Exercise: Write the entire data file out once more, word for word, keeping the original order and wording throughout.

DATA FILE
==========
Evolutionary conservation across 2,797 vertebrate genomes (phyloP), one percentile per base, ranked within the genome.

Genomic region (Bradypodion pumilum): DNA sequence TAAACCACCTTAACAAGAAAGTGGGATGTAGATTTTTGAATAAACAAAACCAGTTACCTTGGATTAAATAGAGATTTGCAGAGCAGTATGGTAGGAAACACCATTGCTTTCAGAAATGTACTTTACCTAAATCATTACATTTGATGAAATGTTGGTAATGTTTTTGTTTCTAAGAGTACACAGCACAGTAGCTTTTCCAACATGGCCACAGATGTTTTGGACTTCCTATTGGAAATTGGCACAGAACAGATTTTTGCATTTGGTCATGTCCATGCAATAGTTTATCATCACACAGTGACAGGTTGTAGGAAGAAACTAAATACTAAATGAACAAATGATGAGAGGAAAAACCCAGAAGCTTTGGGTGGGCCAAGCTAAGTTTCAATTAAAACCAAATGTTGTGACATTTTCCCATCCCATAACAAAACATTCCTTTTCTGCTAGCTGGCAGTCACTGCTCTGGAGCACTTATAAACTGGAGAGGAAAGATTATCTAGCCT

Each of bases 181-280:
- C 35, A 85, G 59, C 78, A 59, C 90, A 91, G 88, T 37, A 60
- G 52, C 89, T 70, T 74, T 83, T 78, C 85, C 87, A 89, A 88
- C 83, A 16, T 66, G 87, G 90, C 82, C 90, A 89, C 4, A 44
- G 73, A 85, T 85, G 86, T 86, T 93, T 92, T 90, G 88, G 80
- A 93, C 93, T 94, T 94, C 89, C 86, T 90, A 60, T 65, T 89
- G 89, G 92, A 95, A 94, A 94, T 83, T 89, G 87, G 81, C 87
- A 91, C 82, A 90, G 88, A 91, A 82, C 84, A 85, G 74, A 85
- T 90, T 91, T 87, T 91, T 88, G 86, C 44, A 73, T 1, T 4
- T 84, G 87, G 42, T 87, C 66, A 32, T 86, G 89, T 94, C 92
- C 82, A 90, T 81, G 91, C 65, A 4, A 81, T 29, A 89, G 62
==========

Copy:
Evolutionary conservation across 2,797 vertebrate genomes (phyloP), one percentile per base, ranked within the genome.

Genomic region (Bradypodion pumilum): DNA sequence TAAACCACCTTAACAAGAAAGTGGGATGTAGATTTTTGAATAAACAAAACCAGTTACCTTGGATTAAATAGAGATTTGCAGAGCAGTATGGTAGGAAACACCATTGCTTTCAGAAATGTACTTTACCTAAATCATTACATTTGATGAAATGTTGGTAATGTTTTTGTTTCTAAGAGTACACAGCACAGTAGCTTTTCCAACATGGCCACAGATGTTTTGGACTTCCTATTGGAAATTGGCACAGAACAGATTTTTGCATTTGGTCATGTCCATGCAATAGTTTATCATCACACAGTGACAGGTTGTAGGAAGAAACTAAATACTAAATGAACAAATGATGAGAGGAAAAACCCAGAAGCTTTGGGTGGGCCAAGCTAAGTTTCAATTAAAACCAAATGTTGTGACATTTTCCCATCCCATAACAAAACATTCCTTTTCTGCTAGCTGGCAGTCACTGCTCTGGAGCACTTATAAACTGGAGAGGAAAGATTATCTAGCCT

Each of bases 181-280:
- C 35, A 85, G 59, C 78, A 59, C 90, A 91, G 88, T 37, A 60
- G 52, C 89, T 70, T 74, T 83, T 78, C 85, C 87, A 89, A 88
- C 83, A 16, T 66, G 87, G 90, C 82, C 90, A 89, C 4, A 44
- G 73, A 85, T 85, G 86, T 86, T 93, T 92, T 90, G 88, G 80
- A 93, C 93, T 94, T 94, C 89, C 86, T 90, A 60, T 65, T 89
- G 89, G 92, A 95, A 94, A 94, T 83, T 89, G 87, G 81, C 87
- A 91, C 82, A 90, G 88, A 91, A 82, C 84, A 85, G 74, A 85
- T 90, T 91, T 87, T 91, T 88, G 86, C 44, A 73, T 1, T 4
- T 84, G 87, G 42, T 87, C 66, A 32, T 86, G 89, T 94, C 92
- C 82, A 90, T 81, G 91, C 65, A 4, A 81, T 29, A 89, G 62